## So what is it, in that case?

I tried to find an antiderivative of sqrt(1-x^2), integrate a unit semicircle (which should be pi/2), and thus prove that pi is algebraic. Since pi is not algebraic, I failed miserably.

But that equation is certainly integrable from -1 to 1. So what is its antiderivative? I tried to find it on the web, but I couldn't.

*Hits the sack*

Take this, you stupid sack!
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 $$\int (1-x^2)^{1/2} = 1/2 ( x(1-x^2)^{1/2} + \arcsin x)$$

 I tried to find an antiderivative of sqrt(1-x^2), integrate a unit semicircle (which should be pi/2), and thus prove that pi is algebraic. Since pi is not algebraic, I failed miserably.
I'm not sure I follow, how does the integral of sqrt(1 - x^2) say anything about the transcendence of pi?

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## So what is it, in that case?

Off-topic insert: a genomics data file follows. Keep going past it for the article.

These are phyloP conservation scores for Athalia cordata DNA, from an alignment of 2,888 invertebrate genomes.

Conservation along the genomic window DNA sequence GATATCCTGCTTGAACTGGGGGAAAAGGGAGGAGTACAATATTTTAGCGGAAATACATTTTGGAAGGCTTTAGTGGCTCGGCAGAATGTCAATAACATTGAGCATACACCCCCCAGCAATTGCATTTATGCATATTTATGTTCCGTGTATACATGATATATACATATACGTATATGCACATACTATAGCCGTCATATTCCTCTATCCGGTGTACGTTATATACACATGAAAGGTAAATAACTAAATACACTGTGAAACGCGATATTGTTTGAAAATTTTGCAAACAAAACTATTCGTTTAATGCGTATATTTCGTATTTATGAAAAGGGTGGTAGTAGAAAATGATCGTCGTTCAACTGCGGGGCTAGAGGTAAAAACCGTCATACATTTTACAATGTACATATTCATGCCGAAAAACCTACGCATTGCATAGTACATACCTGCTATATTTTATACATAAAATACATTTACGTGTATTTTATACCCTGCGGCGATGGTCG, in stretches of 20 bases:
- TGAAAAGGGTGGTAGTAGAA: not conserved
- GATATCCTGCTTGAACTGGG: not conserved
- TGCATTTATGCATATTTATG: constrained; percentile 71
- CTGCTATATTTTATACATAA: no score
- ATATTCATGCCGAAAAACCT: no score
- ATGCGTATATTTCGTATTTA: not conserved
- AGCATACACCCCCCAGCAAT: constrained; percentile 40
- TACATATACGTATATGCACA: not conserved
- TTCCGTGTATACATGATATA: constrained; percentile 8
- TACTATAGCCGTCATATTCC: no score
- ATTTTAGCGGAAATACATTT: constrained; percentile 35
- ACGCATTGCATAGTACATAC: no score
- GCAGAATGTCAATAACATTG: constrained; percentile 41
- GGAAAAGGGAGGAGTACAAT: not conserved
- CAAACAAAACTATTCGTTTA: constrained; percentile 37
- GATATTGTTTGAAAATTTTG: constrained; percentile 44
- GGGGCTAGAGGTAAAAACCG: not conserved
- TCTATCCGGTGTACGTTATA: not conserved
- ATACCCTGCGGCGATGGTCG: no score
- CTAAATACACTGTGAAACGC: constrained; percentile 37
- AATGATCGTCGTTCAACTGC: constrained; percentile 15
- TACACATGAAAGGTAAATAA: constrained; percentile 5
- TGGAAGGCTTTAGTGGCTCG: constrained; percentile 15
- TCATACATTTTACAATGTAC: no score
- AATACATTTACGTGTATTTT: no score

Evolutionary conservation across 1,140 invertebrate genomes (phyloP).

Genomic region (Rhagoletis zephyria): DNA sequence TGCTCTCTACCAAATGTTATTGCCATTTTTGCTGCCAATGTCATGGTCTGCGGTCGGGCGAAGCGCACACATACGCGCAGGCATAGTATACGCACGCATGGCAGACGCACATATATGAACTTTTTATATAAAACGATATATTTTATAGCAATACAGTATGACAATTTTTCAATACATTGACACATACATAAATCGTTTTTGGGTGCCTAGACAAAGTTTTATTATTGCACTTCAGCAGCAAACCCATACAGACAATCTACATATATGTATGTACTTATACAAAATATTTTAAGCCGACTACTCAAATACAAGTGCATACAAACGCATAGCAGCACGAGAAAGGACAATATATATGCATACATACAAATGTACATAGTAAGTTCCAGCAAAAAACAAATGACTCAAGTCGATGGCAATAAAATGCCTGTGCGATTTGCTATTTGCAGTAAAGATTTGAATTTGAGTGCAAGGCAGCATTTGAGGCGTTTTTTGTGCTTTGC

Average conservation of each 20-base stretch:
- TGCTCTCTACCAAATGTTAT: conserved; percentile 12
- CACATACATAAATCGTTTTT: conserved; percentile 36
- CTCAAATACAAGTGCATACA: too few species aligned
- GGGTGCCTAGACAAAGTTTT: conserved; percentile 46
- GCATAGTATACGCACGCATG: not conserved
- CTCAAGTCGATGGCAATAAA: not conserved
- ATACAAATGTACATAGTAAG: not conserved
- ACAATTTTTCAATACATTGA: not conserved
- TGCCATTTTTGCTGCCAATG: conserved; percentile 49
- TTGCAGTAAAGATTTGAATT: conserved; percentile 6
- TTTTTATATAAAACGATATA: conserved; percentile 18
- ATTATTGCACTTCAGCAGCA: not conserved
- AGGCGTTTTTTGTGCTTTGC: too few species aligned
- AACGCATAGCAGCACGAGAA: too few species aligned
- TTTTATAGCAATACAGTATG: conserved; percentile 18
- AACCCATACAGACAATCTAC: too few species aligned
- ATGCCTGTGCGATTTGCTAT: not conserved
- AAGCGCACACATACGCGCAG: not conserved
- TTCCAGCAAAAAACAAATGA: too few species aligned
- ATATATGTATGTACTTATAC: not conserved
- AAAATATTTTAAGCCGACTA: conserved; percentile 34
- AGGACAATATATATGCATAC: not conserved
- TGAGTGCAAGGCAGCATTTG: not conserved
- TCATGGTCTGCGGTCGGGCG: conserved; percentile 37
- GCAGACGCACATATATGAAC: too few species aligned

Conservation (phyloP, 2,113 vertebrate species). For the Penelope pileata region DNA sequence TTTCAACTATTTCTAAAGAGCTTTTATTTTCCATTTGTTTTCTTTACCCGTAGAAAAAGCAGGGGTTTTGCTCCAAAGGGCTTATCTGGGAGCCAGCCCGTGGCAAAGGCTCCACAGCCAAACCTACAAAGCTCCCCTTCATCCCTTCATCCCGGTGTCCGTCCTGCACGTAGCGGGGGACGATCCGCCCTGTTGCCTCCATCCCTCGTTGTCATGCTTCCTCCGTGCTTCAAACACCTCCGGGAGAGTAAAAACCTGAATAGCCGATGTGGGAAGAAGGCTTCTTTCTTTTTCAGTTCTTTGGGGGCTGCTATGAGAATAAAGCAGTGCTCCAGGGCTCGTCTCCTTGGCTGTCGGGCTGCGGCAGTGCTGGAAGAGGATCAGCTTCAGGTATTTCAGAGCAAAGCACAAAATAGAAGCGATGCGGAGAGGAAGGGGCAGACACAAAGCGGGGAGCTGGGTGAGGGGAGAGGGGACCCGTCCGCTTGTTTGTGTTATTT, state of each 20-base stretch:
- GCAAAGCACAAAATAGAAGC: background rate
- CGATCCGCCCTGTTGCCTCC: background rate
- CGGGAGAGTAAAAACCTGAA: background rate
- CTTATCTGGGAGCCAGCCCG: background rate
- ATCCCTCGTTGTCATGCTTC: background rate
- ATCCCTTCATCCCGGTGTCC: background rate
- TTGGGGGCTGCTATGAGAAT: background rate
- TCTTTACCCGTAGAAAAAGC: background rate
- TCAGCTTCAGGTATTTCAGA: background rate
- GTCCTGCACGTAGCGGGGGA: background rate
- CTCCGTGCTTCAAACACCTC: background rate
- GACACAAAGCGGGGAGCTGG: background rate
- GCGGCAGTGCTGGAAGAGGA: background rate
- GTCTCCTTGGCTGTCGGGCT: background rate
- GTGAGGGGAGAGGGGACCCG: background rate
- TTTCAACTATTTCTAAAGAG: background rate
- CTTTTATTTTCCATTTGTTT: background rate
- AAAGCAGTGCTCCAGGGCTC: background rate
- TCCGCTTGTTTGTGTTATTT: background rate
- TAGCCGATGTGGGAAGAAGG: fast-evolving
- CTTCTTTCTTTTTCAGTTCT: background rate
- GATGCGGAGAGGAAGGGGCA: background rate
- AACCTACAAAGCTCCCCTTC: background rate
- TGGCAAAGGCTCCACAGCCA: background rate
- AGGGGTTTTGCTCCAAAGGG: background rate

It doesn't. Why did you think it does?

To integrate (1-x2)1/2, let x= sin(θ) so that dx= cos(θ) and (1-x2)1/2 becomes cos(θ). Then
$\int (1-x^2)^{1/2} = \int cos^2(/theta)d\theta$
But $cos^2(\theta)= \frac{1}{2}(1+cos(2\theta))$ so the integral becomes
$\frac{1}{2}\int (1+ cos(2\theta))d\theta= \frac{1}{2}\theta+ \frac{1}{4}sin(2\theta)+ C$. If you evaluate that between 0 and π, the "sin" part is 0 at both ends so you get (1/2)π

That still tells you nothing about whether pi is algebraic or transcendental.

 It doesn't. Why did you think it does?
I never claimed or believed the integral said anything about the transcendence of pi, I was looking for the reason why Tiiba thought it did.
 If I could find an antiderivative of pi that would have only normal operations in it, roots, exponents, addition, all the nice things I learned in algebra, and pi was a difference of two such formulas, then pi, being just twice that number, would be agebraic, right? But it just had to contain some arcsin thing in it. Repent, arcsinner!
 Recognitions: Homework Help Science Advisor to integrate sqrt(1-x^2) just substitute x = sin(u), and dx = cos(u)du

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